After a generation of Technology Heroes, how do we pair the lessons of innovation with operational scale, new products, and wide adoption?
Technology is a dynamic and exciting field that has exploded in a very short period, well within our lifetimes. A generation of Technology Heroes have set the culture of innovation and leadership with great success.
Behind the scenes and under the covers, the rapid pace of innovative progress has not been matched by an increase in the capacity to operate. Many of the top-tier companies in the news for their amazing products, logistical prowess, or seemingly infinite scalability, are actually resting their operations on delicate foundations. There are simply not enough potential Technology Heroes in the world. A small number of companies can hire the most talented IT professionals and extend the visions of their founders to great scale, but there are few left over to demonstrate the value to the wider business community, leading to a form of "geek fatigue".
The truth is that very few companies have learned to bottle the essence of their Technology Hero (Jobs, Bezos, Zuckerberg to name a few). Just like we all secretly wish we could dunk a basketball like Michael Jordan, we all secretly wish we could create the next iPod or Facebook. The entire IT professional class was raised, trained an incented with this ethos. While the hero ethos is absolutely key to the pace of innovation we all value, it must be paired with an operational practice that is repeatable and credible to those businesses not built around leading edge tech innovation; those businesses that will integrate features into saving our lives, or distributing our power, or other humanity-impacting fields.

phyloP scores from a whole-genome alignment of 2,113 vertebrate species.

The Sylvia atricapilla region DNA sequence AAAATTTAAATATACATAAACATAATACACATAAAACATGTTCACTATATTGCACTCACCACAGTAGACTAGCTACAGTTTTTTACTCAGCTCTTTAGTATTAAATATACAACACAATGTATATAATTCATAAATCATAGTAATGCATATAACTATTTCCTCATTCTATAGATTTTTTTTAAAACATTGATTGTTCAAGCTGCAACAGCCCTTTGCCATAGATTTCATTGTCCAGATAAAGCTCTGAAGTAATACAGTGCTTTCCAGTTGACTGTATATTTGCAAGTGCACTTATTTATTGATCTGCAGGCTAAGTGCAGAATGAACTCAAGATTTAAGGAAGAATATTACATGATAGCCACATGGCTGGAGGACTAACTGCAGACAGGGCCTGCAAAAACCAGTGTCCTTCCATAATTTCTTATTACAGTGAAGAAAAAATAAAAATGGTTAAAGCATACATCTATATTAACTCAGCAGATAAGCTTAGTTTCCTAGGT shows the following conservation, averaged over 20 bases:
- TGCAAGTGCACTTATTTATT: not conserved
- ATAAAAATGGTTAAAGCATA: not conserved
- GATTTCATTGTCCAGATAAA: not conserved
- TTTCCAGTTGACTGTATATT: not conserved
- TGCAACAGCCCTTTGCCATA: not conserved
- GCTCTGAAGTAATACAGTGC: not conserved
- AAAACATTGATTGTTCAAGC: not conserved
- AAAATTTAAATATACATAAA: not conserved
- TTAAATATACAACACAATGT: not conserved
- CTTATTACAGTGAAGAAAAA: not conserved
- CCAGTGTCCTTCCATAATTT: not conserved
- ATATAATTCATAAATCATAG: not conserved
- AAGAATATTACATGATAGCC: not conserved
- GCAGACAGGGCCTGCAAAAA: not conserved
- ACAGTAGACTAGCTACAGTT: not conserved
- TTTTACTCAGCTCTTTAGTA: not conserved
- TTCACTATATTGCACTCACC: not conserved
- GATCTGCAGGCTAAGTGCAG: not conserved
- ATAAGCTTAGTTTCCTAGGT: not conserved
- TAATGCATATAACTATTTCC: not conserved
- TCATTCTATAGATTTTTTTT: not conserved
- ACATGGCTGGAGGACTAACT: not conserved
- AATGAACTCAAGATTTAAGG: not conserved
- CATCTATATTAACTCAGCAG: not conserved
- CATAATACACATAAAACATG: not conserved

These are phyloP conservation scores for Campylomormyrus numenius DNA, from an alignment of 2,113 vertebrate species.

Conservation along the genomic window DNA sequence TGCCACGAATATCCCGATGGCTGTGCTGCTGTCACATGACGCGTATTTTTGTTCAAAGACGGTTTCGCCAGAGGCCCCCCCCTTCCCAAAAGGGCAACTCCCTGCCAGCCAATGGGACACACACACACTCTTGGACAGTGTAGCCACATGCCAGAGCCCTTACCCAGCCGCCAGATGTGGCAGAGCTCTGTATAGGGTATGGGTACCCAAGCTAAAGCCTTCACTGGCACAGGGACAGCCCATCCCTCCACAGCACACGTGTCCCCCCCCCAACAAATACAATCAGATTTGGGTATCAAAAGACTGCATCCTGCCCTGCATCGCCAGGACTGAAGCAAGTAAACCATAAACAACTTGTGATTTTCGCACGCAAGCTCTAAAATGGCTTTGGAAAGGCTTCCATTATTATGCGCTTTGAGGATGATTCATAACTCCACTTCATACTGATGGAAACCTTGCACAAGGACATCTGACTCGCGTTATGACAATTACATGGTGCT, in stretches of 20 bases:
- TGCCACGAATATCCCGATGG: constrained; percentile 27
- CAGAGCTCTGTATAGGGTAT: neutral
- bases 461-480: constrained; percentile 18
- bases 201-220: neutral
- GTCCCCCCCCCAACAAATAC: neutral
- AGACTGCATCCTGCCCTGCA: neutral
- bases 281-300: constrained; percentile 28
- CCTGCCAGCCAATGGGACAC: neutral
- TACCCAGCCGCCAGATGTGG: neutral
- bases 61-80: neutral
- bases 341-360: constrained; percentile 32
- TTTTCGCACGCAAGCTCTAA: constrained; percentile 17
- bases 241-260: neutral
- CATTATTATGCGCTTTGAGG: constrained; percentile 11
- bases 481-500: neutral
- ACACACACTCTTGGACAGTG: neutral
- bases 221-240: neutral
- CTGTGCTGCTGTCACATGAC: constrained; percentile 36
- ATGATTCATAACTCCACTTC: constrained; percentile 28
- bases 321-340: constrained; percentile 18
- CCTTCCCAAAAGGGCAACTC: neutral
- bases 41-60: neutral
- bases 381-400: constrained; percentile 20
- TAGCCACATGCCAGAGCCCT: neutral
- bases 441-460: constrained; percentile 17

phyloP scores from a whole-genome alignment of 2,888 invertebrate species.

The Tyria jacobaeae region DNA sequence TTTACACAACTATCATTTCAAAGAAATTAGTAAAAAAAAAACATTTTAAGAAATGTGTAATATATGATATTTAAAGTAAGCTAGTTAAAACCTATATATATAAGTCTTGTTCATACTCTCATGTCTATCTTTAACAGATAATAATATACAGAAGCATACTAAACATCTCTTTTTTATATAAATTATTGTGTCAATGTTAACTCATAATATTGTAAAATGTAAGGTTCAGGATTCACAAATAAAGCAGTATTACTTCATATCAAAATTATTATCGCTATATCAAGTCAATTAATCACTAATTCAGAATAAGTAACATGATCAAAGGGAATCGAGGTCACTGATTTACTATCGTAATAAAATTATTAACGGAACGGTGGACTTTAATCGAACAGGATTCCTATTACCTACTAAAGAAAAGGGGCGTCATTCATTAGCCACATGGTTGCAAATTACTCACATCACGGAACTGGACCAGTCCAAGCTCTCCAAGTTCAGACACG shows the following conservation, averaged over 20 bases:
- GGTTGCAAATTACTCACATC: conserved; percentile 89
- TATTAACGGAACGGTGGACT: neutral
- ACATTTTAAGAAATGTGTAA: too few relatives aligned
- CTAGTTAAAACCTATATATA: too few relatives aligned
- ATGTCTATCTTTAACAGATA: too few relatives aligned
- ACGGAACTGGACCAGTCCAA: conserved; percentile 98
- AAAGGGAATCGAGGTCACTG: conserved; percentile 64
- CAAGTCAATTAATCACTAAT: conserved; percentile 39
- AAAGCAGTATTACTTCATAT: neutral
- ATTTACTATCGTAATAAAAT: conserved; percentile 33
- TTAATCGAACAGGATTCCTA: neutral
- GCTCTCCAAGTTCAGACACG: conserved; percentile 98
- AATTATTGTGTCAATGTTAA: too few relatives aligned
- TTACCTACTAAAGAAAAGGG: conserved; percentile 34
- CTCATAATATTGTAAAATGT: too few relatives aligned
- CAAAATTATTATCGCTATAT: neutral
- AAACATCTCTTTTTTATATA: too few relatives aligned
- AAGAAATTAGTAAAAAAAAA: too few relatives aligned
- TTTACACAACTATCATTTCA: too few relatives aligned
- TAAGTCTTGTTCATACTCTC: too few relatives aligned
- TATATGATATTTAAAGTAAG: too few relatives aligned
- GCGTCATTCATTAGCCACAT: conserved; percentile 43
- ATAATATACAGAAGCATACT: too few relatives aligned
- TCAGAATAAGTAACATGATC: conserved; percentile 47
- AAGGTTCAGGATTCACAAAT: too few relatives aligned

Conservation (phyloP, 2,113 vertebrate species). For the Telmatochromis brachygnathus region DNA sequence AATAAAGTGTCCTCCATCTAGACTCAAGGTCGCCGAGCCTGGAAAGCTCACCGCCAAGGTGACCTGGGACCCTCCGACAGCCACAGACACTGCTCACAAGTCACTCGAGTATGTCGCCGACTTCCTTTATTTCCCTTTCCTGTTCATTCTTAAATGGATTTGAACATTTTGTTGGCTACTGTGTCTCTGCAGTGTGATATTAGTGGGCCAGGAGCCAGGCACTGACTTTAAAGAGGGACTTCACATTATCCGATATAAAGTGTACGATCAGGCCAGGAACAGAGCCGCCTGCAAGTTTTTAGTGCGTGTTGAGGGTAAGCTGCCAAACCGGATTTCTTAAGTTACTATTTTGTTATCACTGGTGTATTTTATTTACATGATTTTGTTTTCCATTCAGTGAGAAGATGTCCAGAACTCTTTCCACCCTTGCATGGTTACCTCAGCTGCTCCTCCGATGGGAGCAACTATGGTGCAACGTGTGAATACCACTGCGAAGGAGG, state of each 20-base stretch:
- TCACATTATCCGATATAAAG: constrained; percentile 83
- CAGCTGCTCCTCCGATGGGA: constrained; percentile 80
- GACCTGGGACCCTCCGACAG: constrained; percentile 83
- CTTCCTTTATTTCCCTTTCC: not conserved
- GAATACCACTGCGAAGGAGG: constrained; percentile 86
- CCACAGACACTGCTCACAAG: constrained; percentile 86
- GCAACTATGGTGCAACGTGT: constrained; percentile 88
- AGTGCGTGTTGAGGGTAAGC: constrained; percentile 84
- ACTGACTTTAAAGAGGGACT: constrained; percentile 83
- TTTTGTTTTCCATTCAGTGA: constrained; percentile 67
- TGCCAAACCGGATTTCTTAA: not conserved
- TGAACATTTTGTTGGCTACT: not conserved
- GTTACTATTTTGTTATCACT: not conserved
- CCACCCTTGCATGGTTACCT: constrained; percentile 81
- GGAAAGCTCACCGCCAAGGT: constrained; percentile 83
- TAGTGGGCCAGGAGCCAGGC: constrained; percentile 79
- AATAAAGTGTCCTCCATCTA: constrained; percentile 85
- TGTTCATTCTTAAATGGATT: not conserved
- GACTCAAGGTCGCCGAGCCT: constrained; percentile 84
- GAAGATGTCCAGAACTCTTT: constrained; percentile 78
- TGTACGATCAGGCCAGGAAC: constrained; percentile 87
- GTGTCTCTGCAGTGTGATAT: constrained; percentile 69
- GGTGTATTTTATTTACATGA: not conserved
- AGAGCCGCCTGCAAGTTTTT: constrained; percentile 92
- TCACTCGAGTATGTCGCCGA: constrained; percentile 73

If we are ever going to realize the tech-enabled future we all know is possible, we must develop professionals that will march along side the Heroes.
Given that we rightly admire our Tech Heroes, how do we learn to value and encourage the professionals as well?